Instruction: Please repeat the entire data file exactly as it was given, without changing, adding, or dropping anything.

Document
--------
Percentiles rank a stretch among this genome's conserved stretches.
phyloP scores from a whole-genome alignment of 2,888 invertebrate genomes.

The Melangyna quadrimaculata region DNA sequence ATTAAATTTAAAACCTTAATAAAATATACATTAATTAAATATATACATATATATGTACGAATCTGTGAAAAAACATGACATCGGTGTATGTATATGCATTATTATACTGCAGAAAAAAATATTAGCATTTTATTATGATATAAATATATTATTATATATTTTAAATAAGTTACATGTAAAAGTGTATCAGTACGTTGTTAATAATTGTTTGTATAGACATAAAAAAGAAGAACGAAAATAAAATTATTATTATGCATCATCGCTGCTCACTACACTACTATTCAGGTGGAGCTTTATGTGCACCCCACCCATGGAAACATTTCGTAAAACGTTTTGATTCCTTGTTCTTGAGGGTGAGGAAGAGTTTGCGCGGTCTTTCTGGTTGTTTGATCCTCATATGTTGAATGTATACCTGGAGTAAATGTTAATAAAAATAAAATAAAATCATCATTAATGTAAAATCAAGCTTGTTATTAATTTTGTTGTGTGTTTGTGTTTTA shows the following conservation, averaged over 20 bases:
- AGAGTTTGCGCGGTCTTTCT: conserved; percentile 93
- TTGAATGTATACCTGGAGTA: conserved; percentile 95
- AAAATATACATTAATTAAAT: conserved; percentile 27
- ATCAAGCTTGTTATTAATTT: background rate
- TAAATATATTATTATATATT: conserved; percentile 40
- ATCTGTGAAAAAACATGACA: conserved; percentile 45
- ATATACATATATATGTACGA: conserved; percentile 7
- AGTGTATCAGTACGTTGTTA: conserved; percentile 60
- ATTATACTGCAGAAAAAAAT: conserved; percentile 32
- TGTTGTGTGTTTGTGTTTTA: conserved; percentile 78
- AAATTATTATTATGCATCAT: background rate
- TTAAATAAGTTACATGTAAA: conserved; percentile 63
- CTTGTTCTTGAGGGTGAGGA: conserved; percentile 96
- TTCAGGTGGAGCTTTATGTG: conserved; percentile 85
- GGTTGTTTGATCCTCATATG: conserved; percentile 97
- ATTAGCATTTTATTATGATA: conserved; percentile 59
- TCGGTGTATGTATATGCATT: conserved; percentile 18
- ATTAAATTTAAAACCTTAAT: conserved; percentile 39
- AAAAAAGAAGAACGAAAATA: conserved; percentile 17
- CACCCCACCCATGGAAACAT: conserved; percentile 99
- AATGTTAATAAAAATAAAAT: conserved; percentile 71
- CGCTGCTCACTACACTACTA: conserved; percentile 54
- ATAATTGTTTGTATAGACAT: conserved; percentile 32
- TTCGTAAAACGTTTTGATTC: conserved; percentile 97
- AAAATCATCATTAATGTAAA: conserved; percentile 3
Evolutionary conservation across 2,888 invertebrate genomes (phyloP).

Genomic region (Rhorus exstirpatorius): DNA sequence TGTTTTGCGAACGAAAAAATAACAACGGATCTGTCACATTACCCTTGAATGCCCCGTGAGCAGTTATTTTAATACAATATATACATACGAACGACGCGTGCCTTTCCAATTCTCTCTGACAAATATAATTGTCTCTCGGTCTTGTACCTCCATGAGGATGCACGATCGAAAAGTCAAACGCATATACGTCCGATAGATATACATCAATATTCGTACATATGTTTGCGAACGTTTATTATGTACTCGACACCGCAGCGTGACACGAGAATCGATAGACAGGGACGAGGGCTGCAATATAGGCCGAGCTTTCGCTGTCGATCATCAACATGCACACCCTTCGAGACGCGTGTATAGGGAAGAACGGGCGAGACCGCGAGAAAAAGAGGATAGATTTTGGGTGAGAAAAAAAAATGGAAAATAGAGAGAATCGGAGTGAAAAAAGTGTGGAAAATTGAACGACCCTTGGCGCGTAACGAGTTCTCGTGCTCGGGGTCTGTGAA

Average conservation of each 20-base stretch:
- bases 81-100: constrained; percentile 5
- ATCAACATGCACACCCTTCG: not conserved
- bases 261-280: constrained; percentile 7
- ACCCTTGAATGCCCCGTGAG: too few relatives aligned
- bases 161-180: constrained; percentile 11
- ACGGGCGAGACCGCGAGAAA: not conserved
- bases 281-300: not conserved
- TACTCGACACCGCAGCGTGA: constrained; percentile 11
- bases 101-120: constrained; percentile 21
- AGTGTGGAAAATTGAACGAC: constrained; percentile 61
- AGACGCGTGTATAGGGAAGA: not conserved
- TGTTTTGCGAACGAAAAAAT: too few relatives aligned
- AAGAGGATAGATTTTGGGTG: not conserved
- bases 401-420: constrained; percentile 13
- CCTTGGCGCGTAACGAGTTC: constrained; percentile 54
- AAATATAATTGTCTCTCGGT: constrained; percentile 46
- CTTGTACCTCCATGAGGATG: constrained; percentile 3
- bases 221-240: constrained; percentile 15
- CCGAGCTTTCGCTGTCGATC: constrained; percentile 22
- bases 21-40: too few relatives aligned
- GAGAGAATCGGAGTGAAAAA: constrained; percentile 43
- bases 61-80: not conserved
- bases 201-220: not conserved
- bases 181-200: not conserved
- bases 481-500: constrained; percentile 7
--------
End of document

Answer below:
Percentiles rank a stretch among this genome's conserved stretches.
phyloP scores from a whole-genome alignment of 2,888 invertebrate genomes.

The Melangyna quadrimaculata region DNA sequence ATTAAATTTAAAACCTTAATAAAATATACATTAATTAAATATATACATATATATGTACGAATCTGTGAAAAAACATGACATCGGTGTATGTATATGCATTATTATACTGCAGAAAAAAATATTAGCATTTTATTATGATATAAATATATTATTATATATTTTAAATAAGTTACATGTAAAAGTGTATCAGTACGTTGTTAATAATTGTTTGTATAGACATAAAAAAGAAGAACGAAAATAAAATTATTATTATGCATCATCGCTGCTCACTACACTACTATTCAGGTGGAGCTTTATGTGCACCCCACCCATGGAAACATTTCGTAAAACGTTTTGATTCCTTGTTCTTGAGGGTGAGGAAGAGTTTGCGCGGTCTTTCTGGTTGTTTGATCCTCATATGTTGAATGTATACCTGGAGTAAATGTTAATAAAAATAAAATAAAATCATCATTAATGTAAAATCAAGCTTGTTATTAATTTTGTTGTGTGTTTGTGTTTTA shows the following conservation, averaged over 20 bases:
- AGAGTTTGCGCGGTCTTTCT: conserved; percentile 93
- TTGAATGTATACCTGGAGTA: conserved; percentile 95
- AAAATATACATTAATTAAAT: conserved; percentile 27
- ATCAAGCTTGTTATTAATTT: background rate
- TAAATATATTATTATATATT: conserved; percentile 40
- ATCTGTGAAAAAACATGACA: conserved; percentile 45
- ATATACATATATATGTACGA: conserved; percentile 7
- AGTGTATCAGTACGTTGTTA: conserved; percentile 60
- ATTATACTGCAGAAAAAAAT: conserved; percentile 32
- TGTTGTGTGTTTGTGTTTTA: conserved; percentile 78
- AAATTATTATTATGCATCAT: background rate
- TTAAATAAGTTACATGTAAA: conserved; percentile 63
- CTTGTTCTTGAGGGTGAGGA: conserved; percentile 96
- TTCAGGTGGAGCTTTATGTG: conserved; percentile 85
- GGTTGTTTGATCCTCATATG: conserved; percentile 97
- ATTAGCATTTTATTATGATA: conserved; percentile 59
- TCGGTGTATGTATATGCATT: conserved; percentile 18
- ATTAAATTTAAAACCTTAAT: conserved; percentile 39
- AAAAAAGAAGAACGAAAATA: conserved; percentile 17
- CACCCCACCCATGGAAACAT: conserved; percentile 99
- AATGTTAATAAAAATAAAAT: conserved; percentile 71
- CGCTGCTCACTACACTACTA: conserved; percentile 54
- ATAATTGTTTGTATAGACAT: conserved; percentile 32
- TTCGTAAAACGTTTTGATTC: conserved; percentile 97
- AAAATCATCATTAATGTAAA: conserved; percentile 3
Evolutionary conservation across 2,888 invertebrate genomes (phyloP).

Genomic region (Rhorus exstirpatorius): DNA sequence TGTTTTGCGAACGAAAAAATAACAACGGATCTGTCACATTACCCTTGAATGCCCCGTGAGCAGTTATTTTAATACAATATATACATACGAACGACGCGTGCCTTTCCAATTCTCTCTGACAAATATAATTGTCTCTCGGTCTTGTACCTCCATGAGGATGCACGATCGAAAAGTCAAACGCATATACGTCCGATAGATATACATCAATATTCGTACATATGTTTGCGAACGTTTATTATGTACTCGACACCGCAGCGTGACACGAGAATCGATAGACAGGGACGAGGGCTGCAATATAGGCCGAGCTTTCGCTGTCGATCATCAACATGCACACCCTTCGAGACGCGTGTATAGGGAAGAACGGGCGAGACCGCGAGAAAAAGAGGATAGATTTTGGGTGAGAAAAAAAAATGGAAAATAGAGAGAATCGGAGTGAAAAAAGTGTGGAAAATTGAACGACCCTTGGCGCGTAACGAGTTCTCGTGCTCGGGGTCTGTGAA

Average conservation of each 20-base stretch:
- bases 81-100: constrained; percentile 5
- ATCAACATGCACACCCTTCG: not conserved
- bases 261-280: constrained; percentile 7
- ACCCTTGAATGCCCCGTGAG: too few relatives aligned
- bases 161-180: constrained; percentile 11
- ACGGGCGAGACCGCGAGAAA: not conserved
- bases 281-300: not conserved
- TACTCGACACCGCAGCGTGA: constrained; percentile 11
- bases 101-120: constrained; percentile 21
- AGTGTGGAAAATTGAACGAC: constrained; percentile 61
- AGACGCGTGTATAGGGAAGA: not conserved
- TGTTTTGCGAACGAAAAAAT: too few relatives aligned
- AAGAGGATAGATTTTGGGTG: not conserved
- bases 401-420: constrained; percentile 13
- CCTTGGCGCGTAACGAGTTC: constrained; percentile 54
- AAATATAATTGTCTCTCGGT: constrained; percentile 46
- CTTGTACCTCCATGAGGATG: constrained; percentile 3
- bases 221-240: constrained; percentile 15
- CCGAGCTTTCGCTGTCGATC: constrained; percentile 22
- bases 21-40: too few relatives aligned
- GAGAGAATCGGAGTGAAAAA: constrained; percentile 43
- bases 61-80: not conserved
- bases 201-220: not conserved
- bases 181-200: not conserved
- bases 481-500: constrained; percentile 7